I’d say this is too optimistic. We are really held down by what we learn as children, cannot all that easily move above a station or milieu in life; if education enables us, once we leave school, connections, patronage, manners and the old laws of cunning and strength kick in again; men being in power, women have to sell sell directly or indirectly very often to get ahead.
Still he’s right that we are not given a life sentence at birth as once we were. That we can move about leads to his section about how unjust and wasteful it is to throw away half the human race simply on providing sex for men and children.
Now we are into vexed areas in a way: freedom and free competition. He suggests that women are now “highly artificial creatures,” the result of “forced repression in some areas, and unnatural stimulation in others.” (So here is why in these open areas of free competition they react and don’t do as well as men; he implies this or says it in 19th century words: women remain dependent he says. They’ve been taught to be this way.
So these natural differences we see in the present state of society are not necessary, are the result of forced education, how circumstances and all that surround a child growing up influences it.
Respecting the mental characteristics of women, he denies men know much about it. This reminds me of Woolf’s A Room of One’s Own and Anne Elliot’s eloquence in Austen’s Persuasion. Men have had the pens in their hands. Men writing about women see them from their own interest: would she make the wife I want or could use?
Women learn not to tell the truth (as slaves did): anyone looking up to another in power is not going to be “open” and “completely sincere.” (Actually few are that anyway. Again there is a high idealism and nobility of outlook in Mill.) For writers who want to make money, “very few of them dare anything, which men, on whom their literary success depends, are unwilling to hear.”
So women are not going to do what is contrary to their nature as now formed by society. The anxiety of people to interfere on their behalf or against them is in a way irrelevant for now. Change comes slow.
The present arrangement boils down to forcing women to marry and produce children. It’s a way of compelling it. No wonder women of spirit don’t want it or aren’t keen. If this is all you want of them and will not allow them to marry and have children in equal conditions (meaning that the way of mothering children would then become very different and also marriage as then practised), then says he all that “has been done in the modern world to relax the chain on the minds of women, has been a mistake. They never should have been allowed to receive a literary education. Women in the present arrangement who read, much more women who write, are in the existing constitution of things, a contradiction and disturbing element.
So we see why the hatred, fear, cruel mockery and derision against educated women emerges. We see why bluestocking is still a derogatory term. How dare she? And here is where Austen comes in, for she is seen as a spinster, bluestocking perhaps, at least educated, intellectual. Mill waxes a bit bitter here: better to train them up as odalisques and domestic servants. In some cultures that’s just what is done, and when teenagers some girls are into being odalisques.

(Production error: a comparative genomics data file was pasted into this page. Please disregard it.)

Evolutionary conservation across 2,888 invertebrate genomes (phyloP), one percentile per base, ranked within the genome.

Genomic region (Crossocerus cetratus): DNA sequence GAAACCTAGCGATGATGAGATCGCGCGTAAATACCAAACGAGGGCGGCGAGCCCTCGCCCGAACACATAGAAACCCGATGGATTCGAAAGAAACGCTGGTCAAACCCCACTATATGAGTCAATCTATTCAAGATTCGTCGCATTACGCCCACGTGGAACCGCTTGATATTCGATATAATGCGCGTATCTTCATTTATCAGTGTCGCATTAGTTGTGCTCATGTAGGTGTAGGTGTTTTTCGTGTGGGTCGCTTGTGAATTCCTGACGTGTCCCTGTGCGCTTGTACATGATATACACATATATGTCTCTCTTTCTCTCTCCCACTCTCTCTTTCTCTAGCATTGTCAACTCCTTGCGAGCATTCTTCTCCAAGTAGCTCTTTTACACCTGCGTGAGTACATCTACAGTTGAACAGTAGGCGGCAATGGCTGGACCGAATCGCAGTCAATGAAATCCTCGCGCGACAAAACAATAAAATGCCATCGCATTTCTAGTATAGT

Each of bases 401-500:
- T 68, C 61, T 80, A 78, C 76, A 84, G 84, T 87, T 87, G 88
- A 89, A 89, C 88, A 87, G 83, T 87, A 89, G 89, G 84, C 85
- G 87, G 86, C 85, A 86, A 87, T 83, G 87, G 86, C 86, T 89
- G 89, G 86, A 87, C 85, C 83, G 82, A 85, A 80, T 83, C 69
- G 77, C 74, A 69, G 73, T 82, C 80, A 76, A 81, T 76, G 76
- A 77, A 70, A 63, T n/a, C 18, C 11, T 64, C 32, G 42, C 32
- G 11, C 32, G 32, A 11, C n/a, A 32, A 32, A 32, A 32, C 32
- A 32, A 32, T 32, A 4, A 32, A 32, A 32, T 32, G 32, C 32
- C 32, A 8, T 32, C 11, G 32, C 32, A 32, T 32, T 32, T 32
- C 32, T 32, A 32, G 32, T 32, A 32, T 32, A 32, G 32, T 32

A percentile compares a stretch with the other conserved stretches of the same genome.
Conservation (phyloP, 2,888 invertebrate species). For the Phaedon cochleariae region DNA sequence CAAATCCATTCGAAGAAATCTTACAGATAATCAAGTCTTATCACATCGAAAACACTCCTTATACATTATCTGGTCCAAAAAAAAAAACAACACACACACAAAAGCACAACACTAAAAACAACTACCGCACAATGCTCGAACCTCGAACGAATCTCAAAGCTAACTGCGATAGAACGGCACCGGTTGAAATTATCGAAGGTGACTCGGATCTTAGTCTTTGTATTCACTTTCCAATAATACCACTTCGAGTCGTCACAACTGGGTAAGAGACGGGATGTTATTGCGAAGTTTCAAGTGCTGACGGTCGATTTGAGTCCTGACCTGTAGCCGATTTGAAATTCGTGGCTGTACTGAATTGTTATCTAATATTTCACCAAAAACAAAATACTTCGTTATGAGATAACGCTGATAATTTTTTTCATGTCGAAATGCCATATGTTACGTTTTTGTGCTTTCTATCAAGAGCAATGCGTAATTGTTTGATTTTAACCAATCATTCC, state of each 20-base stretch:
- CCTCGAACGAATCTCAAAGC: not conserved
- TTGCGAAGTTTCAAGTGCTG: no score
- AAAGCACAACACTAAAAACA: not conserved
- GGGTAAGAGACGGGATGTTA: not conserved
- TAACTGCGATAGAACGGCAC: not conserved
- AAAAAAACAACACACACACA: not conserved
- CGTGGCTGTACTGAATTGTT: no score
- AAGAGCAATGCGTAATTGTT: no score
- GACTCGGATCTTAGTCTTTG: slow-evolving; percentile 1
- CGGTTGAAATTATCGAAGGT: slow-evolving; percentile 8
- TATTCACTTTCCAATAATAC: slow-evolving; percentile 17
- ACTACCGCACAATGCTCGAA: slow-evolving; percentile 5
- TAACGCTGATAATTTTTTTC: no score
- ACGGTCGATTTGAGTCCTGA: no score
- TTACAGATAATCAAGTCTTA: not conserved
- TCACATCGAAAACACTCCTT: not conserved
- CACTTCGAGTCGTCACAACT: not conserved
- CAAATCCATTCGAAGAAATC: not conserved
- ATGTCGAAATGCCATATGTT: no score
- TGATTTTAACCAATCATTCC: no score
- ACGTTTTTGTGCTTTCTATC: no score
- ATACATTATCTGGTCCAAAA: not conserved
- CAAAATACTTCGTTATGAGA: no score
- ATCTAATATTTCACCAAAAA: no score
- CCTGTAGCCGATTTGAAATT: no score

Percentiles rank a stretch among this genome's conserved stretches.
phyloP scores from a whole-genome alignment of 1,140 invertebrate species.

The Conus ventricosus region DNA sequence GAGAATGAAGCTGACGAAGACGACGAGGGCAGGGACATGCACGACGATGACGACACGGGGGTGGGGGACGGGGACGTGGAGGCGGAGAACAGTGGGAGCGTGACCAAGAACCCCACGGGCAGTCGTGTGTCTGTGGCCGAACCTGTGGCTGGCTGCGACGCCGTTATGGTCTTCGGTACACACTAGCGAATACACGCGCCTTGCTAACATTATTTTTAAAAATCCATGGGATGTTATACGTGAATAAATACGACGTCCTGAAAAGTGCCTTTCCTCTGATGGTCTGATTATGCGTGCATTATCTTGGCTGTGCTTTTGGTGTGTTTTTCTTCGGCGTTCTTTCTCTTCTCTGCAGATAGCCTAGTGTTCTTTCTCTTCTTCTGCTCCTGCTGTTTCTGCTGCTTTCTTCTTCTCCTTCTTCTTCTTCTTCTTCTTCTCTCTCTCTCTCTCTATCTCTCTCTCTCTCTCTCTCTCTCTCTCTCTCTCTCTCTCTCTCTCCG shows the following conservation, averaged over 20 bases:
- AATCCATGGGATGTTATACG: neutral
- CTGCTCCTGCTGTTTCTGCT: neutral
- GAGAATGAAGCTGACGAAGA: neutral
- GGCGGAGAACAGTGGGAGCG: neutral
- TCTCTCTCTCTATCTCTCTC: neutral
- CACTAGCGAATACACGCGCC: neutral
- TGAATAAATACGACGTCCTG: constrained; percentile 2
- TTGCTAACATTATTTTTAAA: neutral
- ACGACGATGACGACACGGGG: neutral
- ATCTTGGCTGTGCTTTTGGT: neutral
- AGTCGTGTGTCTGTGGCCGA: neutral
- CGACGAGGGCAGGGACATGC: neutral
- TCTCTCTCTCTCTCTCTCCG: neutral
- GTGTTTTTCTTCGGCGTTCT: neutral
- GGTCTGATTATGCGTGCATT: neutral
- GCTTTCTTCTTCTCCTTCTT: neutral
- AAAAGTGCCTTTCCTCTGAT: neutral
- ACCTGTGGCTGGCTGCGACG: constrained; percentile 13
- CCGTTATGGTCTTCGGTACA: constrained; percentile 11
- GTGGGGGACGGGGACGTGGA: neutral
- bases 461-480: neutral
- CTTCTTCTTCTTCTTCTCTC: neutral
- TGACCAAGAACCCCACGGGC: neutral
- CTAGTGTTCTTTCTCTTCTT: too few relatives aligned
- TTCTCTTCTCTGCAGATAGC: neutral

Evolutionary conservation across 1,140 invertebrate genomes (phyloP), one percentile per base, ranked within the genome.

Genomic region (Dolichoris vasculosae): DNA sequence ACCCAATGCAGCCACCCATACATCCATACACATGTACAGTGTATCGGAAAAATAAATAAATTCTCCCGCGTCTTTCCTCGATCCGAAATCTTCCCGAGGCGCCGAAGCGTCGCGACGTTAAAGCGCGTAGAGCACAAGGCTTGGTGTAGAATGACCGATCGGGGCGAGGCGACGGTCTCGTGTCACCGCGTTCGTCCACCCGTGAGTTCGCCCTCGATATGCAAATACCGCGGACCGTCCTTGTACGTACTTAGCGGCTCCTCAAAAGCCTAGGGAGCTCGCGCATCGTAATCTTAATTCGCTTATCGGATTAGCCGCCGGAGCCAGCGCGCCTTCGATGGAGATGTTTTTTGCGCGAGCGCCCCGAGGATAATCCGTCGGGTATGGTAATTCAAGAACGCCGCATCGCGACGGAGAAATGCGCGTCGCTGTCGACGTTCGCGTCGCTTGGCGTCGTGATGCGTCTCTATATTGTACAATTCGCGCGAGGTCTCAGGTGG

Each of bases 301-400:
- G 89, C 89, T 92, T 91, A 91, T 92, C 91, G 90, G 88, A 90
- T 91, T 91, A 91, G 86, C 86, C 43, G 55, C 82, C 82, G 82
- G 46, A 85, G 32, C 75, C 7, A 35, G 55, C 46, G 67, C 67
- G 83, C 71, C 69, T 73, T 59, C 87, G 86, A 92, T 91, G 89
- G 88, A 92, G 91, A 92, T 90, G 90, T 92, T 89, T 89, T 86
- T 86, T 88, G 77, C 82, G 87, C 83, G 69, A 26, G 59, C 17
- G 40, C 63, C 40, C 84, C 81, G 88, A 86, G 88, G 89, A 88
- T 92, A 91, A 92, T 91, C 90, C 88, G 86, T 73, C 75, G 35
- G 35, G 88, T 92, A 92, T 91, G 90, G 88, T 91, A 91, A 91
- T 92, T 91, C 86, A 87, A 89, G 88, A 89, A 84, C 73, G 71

Mill begins with marriage. As he has ended on the thought the way the world is set up is meant to coerce women into marriage and having children, so he begins here.
An 1869 reviewer of The Subjection of Women objected that Mill discussed sex nowhere. Unless the reviewer means by sex romance and his belief that women are masochistic (want to suffer, are attracted to punishment), Mill does discuss sex. He discusses it throughout: in the original bondage he says we find people paired in, in men wanting to possess women. Agreed he does not discuss sexual attraction as the reason women go in for marriage; his view is sex has nothing to do with marriage, but is what women are forced to do to find safety and respect. He does not discuss all the sex that goes on outside marriage either. Sex is viewed by Mill as a commodity men want and women offer up as part of an exchange in marriage. The reviewer’s response is not to explain but to use the word “sex” over and over as an instinct (unexplained) and say it comes first and explains all.
So Mill begins by saying that given that marriage is the point of the way women are brought up and educated, you’d think the society would make marriage as attractive as possible. No. Women are in history forced into it; now we see them pushed by circumstances and mores.
He then provides a section about how the laws are set up to prevent her from owning anything and having any say in her destiny her husband doesn’t want. The two are one person (the husband’s will) under the law. Carol Pateman (a legal philosopher) has a book where she says the society is set up as men contracting with one another, and they allow women to opt in through contracting to a particular family or male — except for those women who achieve the successful independent income and career (not possible in Mill’s time and one of his goals I suppose).
Since women are so stuck, one justice would be to allow them to get rid of a bad husband. But she is not allowed to leave — punishments are meted out to her on all sides. (This makes me remember how in Trollope’s Small House Lord de Courcy’s valet says he’s better off than Lady de Courcy; he can give notice.)
Of course not all men take such gross advantage of the law and custom, and many are kind and good, and a marriage is a partnership — of sorts. The woman is still subject and subordinate. But says he (and I think this important) “Laws and institutions require to be adapted, not to good men, but to bad. Marriage is not an institution designed for a select few.”